MARK TURIN Indian English The last breath of the Raj



© Mark Turin, 2000

The other day a friend of mine told me about an experience she had on a rail journey in the Netherlands. Boarding an Intercity train at Amsterdam Central Station, she noticed an Indian family on the platform. For anyone with any experience of Indian tourists holidaying outside of India, the sight of a well-dressed and dignified man strolling two metres ahead of his wife (who is incidentally weighed down with all the luggage, shopping, tax free goods and children) is a familiar spectacle. This was one such family. They boarded the train and seated themselves opposite my friend. Before they had even taken off their jackets, out came the snacks. The wonderful thing about Indian families travelling in countries other than their own is that they bring their own home-made and delicious snacks with them, and not only that, but then they share them with everyone else in the train carriage. Much to my friend’s delight, having travelled widely in India, she was offered a pakoda and she ate it with relish. Thus the conversation started. "What is your good name?" and "Are you a domestic of this country?" When my friend inquired (as if she didn’t know already), where the couple were from, the answer came out as simply "Asia". Eager for more information, she asked where in Asia, and was rewarded with a perfect reply. "India…" said the man, "we are from India", then he paused, raised an eyebrow, took a big juicy bite out of his pakoda, and added, more as an afterthought: "And you Madam…are you aware of the presence of India?"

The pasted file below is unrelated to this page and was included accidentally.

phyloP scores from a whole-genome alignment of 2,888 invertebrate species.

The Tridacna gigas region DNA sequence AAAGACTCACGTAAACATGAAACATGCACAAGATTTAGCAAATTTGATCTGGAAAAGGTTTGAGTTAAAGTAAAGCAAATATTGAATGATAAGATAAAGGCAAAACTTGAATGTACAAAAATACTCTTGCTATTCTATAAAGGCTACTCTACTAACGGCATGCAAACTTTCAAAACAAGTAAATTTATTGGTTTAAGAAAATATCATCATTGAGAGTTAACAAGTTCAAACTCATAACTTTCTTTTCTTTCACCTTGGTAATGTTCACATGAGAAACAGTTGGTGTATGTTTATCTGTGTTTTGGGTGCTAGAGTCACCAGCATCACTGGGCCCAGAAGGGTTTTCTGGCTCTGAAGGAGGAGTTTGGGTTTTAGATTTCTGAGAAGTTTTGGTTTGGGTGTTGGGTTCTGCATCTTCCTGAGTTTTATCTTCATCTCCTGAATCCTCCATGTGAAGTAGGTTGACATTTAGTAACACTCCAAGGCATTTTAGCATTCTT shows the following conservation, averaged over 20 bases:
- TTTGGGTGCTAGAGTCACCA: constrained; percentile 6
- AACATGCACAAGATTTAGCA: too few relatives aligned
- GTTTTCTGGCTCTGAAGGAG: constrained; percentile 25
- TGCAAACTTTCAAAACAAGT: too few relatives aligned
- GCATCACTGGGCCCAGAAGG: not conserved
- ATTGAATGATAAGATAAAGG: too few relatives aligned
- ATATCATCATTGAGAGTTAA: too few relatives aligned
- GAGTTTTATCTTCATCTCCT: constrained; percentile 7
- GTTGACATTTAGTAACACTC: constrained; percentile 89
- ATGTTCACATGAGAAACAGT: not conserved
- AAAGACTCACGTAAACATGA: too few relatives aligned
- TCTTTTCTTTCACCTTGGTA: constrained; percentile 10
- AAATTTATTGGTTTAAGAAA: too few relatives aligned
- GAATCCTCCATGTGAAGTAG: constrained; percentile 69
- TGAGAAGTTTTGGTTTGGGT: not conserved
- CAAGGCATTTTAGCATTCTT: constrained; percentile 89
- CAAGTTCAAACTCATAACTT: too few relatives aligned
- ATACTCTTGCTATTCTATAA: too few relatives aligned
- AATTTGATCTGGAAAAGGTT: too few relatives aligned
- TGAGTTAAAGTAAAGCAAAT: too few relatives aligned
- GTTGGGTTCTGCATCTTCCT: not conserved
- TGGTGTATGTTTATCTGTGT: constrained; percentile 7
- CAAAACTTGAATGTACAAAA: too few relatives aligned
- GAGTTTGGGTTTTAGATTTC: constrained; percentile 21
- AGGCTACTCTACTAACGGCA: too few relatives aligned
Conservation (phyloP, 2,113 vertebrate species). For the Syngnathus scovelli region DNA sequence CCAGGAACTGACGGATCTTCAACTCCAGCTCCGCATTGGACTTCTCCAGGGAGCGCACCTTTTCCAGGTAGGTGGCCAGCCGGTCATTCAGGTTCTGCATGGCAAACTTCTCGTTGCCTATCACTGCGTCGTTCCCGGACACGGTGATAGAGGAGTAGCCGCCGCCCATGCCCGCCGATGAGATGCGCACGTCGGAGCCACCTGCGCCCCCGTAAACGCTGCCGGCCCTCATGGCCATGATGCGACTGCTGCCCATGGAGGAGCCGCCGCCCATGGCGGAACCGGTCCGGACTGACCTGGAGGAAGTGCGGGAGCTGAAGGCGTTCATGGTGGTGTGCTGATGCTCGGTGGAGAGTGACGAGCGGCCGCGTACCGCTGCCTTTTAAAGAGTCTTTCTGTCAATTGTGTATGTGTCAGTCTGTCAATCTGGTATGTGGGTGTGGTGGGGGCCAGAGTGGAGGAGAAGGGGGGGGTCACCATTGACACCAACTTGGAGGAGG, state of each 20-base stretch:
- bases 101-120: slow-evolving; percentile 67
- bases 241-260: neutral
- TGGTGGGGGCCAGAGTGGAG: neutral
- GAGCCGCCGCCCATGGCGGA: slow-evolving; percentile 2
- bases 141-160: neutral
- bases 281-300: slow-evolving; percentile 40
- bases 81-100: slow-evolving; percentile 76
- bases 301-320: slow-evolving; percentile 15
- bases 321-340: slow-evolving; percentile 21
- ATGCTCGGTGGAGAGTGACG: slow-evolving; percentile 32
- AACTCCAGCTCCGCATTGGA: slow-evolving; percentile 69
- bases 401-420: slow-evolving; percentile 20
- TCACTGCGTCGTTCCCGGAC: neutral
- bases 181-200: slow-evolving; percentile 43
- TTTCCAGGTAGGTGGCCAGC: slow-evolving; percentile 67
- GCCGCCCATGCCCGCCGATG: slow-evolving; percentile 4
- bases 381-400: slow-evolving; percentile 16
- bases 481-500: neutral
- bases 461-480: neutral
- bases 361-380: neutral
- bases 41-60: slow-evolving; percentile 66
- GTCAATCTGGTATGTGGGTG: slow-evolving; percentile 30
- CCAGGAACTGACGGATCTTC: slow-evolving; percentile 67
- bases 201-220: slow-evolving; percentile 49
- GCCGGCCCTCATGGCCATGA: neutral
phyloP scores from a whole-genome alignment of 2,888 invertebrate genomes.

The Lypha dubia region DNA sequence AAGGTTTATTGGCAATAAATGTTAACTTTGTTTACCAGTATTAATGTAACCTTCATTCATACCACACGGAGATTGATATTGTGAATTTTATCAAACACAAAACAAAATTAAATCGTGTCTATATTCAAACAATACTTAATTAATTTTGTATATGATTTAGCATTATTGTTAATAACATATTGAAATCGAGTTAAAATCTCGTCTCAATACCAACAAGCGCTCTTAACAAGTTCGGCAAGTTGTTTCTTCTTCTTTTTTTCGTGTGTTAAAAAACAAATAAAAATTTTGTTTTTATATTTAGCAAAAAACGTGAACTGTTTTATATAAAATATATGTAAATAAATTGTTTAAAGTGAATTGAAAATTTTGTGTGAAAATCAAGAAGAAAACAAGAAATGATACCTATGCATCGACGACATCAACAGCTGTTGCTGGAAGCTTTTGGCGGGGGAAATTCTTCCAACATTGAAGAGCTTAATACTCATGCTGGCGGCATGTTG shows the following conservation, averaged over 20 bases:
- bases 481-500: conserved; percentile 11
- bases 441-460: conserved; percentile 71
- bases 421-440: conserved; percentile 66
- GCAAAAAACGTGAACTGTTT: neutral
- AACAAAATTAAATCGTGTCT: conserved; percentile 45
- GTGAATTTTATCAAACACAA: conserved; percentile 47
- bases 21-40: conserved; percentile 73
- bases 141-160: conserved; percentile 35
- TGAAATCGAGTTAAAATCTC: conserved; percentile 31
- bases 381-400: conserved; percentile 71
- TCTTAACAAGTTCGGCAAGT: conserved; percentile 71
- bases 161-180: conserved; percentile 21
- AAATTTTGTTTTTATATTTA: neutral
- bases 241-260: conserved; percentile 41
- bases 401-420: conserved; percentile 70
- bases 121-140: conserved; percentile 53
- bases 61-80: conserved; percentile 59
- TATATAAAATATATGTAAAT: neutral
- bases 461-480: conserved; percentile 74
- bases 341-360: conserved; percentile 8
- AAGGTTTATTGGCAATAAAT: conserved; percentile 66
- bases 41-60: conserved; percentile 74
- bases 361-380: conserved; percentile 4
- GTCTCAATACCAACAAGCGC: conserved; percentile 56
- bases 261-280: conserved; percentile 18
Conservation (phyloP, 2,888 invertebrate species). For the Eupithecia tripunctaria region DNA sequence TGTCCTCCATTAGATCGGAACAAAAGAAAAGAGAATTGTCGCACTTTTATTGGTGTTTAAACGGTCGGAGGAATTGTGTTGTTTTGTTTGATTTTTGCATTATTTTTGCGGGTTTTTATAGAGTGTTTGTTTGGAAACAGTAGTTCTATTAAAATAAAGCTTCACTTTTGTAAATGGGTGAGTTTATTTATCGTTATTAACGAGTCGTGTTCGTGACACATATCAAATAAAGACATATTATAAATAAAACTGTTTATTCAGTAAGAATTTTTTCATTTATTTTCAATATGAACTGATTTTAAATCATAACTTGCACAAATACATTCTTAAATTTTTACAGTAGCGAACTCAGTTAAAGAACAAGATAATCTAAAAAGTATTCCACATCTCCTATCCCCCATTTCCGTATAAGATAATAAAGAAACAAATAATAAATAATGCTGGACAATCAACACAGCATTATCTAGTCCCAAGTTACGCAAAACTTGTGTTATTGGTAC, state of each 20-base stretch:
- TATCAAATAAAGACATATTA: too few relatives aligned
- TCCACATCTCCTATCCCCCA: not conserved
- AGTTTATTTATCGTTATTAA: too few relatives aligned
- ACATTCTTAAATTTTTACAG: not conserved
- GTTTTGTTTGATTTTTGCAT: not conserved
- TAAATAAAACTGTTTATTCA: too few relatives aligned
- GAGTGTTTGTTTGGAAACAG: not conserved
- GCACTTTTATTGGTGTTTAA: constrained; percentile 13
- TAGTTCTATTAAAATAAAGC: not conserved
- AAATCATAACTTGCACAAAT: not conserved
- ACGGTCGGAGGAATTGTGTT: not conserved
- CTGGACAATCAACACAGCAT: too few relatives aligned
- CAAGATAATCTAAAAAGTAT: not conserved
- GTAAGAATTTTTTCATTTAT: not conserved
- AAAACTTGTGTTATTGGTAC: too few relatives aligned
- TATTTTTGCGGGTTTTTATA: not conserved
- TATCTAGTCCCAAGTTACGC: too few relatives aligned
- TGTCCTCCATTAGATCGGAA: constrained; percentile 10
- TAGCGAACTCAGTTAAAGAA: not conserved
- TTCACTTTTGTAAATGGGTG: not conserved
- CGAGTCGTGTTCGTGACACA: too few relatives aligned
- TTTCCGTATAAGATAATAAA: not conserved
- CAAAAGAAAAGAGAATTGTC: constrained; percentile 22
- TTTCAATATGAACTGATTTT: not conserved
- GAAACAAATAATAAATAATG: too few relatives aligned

Her account brought memories flooding back of my own train encounters in India, one of which was on the Delhi to Benares overnight express. My travelling companion and I had been sitting in a cramped Second Class compartment for six hours already and it was almost midnight. All evening the man sitting directly opposite had been eyeing us with great interest. Every now and then he opened his mouth as if to speak, but then shut it again without saying anything. Only once we had finally dozed off did he finally address us. "Sirs…", he started, "you are from England, no?" We nodded. "Ahhh, England…" he smiled, as if remembering a good wine, "the land of Shakespeare, no?" We nodded again. "Milton, no?" Again we nodded. "Churchill?" We waited to hear how it would end. "But Sirs, they have all…how shall I say…expired." And with that he sighed, smiled, closed his eyes and promptly fell asleep.